Endothelial cells play a crucial role when tissues adapt to injury. After tissue ischemia induced by infarction, they can clonally expand, adapt their metabolism, and migrate. This phenotypic change has been associated with the expression of mesenchymal genes, but whether these cells contribute to the pool of fibroblasts in the long term and yet to fibrosis has not been clear.
In a study published in Nature Communications, DZHK scientists at Goethe University Frankfurt showed, by using single-cell sequencing, that endothelial cells transiently express mesenchymal genes within the first days after a heart attack. This is accompanied by metabolic adaptation, proliferation, and TGF-ß signalling. However, at later stages, these cells do not acquire a long-term mesenchymal fate but revert to an endothelial fate. Therefore, the researchers termed this process EndMA (Endothelial to Mesenchymal Activation), which might be required for facilitating tissue regeneration. This “activation” (EndMA) is notably different from other examples where cells undergo a complete transition, such as epithelial to mesenchymal transition or heart valve morphogenesis.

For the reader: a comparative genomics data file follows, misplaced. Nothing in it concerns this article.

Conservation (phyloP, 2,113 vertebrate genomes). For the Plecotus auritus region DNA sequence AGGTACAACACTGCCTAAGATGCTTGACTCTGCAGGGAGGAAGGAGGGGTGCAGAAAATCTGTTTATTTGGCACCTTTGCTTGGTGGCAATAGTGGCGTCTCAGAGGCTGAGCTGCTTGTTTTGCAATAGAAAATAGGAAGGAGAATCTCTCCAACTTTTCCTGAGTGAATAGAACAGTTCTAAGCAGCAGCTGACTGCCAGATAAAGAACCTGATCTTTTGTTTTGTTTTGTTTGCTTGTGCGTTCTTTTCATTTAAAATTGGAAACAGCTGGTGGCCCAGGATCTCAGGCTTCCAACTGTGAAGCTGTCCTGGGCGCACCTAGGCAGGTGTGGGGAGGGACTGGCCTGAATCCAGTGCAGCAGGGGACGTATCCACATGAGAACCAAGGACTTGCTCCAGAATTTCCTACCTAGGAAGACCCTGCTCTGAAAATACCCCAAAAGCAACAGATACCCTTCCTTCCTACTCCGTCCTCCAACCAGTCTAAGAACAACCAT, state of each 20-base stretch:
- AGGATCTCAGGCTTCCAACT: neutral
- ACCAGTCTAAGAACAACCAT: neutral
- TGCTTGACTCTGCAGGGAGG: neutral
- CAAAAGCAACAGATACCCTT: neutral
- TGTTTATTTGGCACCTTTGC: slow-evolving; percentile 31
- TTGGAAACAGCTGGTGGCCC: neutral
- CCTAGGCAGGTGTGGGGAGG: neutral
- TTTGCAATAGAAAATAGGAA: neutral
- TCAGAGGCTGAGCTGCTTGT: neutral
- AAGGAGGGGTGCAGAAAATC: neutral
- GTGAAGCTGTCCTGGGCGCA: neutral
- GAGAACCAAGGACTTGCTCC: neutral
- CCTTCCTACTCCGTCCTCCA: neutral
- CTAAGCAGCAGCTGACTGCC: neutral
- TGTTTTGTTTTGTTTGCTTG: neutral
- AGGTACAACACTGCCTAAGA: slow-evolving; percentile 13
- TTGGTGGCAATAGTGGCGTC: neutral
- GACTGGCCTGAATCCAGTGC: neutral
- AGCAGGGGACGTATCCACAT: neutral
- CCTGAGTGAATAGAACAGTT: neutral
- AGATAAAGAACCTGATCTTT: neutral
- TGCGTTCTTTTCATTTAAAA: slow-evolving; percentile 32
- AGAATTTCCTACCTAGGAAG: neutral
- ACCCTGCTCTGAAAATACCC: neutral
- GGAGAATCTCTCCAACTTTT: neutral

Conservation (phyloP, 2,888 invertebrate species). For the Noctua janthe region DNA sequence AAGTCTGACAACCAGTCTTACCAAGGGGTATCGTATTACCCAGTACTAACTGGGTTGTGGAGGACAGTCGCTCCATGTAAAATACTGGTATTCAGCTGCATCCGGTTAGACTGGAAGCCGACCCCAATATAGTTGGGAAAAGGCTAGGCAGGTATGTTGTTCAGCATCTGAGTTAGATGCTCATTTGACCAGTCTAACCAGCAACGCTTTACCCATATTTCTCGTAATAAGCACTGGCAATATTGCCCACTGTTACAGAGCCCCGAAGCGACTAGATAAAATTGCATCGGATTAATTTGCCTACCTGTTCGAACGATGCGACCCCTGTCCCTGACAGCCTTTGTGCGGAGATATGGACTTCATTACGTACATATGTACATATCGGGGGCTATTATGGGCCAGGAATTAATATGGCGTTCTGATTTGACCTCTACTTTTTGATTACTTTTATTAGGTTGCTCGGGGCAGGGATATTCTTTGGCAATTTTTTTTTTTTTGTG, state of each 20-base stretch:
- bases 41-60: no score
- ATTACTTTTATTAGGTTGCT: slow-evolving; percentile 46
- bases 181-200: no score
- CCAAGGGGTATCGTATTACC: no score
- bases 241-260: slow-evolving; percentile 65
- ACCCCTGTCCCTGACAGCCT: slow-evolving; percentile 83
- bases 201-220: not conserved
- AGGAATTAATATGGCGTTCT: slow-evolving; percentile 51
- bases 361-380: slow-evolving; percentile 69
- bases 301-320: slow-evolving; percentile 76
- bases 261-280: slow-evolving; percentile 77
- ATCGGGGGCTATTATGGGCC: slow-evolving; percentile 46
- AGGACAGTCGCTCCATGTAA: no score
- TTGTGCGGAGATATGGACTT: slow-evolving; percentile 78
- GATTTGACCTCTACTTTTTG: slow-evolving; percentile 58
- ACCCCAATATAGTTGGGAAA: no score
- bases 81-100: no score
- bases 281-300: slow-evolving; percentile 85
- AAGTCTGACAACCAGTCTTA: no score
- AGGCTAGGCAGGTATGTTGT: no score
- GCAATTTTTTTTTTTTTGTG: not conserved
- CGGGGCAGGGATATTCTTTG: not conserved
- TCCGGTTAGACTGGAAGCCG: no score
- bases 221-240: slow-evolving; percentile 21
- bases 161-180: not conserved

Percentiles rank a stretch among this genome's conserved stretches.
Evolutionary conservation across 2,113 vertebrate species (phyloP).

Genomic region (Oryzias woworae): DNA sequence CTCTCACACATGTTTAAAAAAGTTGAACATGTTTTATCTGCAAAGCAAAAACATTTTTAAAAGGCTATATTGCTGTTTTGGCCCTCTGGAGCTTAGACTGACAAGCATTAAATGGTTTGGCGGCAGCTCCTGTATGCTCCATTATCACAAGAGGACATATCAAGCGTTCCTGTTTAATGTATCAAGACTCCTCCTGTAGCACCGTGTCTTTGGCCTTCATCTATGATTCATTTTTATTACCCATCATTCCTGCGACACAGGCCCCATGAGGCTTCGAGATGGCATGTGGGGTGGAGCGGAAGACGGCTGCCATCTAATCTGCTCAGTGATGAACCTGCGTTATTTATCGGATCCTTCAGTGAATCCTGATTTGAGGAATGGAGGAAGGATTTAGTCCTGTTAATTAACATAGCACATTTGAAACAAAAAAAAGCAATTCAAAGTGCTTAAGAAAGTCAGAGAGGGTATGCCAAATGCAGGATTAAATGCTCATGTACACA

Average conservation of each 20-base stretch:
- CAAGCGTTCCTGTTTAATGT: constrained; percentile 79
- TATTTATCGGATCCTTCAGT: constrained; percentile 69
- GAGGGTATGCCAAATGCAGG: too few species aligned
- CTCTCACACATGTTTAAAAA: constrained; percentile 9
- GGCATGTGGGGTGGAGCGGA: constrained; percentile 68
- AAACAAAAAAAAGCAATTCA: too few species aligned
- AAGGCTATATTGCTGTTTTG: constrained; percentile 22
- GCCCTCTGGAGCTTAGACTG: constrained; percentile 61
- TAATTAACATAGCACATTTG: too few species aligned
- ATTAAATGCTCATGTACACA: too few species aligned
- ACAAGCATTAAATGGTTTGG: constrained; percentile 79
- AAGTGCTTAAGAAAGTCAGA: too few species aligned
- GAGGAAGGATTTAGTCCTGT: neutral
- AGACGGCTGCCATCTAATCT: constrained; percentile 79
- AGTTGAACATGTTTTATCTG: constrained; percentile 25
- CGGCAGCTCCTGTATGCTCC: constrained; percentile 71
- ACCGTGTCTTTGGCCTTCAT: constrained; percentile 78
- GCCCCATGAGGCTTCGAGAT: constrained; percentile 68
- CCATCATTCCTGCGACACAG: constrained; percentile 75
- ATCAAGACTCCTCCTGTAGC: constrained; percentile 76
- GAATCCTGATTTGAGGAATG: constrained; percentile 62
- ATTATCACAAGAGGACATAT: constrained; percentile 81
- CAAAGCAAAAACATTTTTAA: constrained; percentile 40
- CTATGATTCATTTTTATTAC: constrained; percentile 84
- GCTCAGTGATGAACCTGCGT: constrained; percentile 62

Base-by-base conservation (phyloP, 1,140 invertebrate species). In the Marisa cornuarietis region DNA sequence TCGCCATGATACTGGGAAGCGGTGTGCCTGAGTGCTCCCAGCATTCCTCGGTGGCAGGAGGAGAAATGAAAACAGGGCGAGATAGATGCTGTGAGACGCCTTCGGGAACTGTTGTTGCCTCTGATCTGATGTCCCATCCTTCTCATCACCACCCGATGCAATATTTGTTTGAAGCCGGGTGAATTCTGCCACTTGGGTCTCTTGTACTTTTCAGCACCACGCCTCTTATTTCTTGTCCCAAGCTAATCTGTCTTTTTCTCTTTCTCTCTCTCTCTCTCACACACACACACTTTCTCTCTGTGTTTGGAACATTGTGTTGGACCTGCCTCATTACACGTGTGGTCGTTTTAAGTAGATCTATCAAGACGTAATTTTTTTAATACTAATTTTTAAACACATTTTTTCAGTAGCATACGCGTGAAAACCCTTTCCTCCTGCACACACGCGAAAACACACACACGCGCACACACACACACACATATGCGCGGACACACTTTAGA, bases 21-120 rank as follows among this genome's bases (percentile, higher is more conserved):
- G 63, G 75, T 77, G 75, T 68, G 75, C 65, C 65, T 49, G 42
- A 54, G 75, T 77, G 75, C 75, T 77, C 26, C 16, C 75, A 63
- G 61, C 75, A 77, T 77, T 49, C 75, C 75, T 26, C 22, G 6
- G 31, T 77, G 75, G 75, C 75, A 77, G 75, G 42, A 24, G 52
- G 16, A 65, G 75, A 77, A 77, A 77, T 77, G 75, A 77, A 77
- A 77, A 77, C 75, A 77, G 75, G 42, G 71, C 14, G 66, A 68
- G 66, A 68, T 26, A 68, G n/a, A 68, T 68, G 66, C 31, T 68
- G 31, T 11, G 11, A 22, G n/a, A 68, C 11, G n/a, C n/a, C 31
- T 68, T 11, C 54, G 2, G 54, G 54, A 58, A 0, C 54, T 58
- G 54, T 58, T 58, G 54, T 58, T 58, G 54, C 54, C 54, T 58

Using in vitro models, scientists could mimick this reverting phenotype by the simple withdrawal of TGF-ß. Epigenetically, DNA methylation patterns were also transiently changed, suggesting that endothelial cells do not undergo actual fate changes.
Understanding long-term changes in interstitial cells in the heart is an important factor for developing future therapeutic interventions after cardiac injury. To which extend EndMA could also occur in other disease conditions should be investigated in further studies.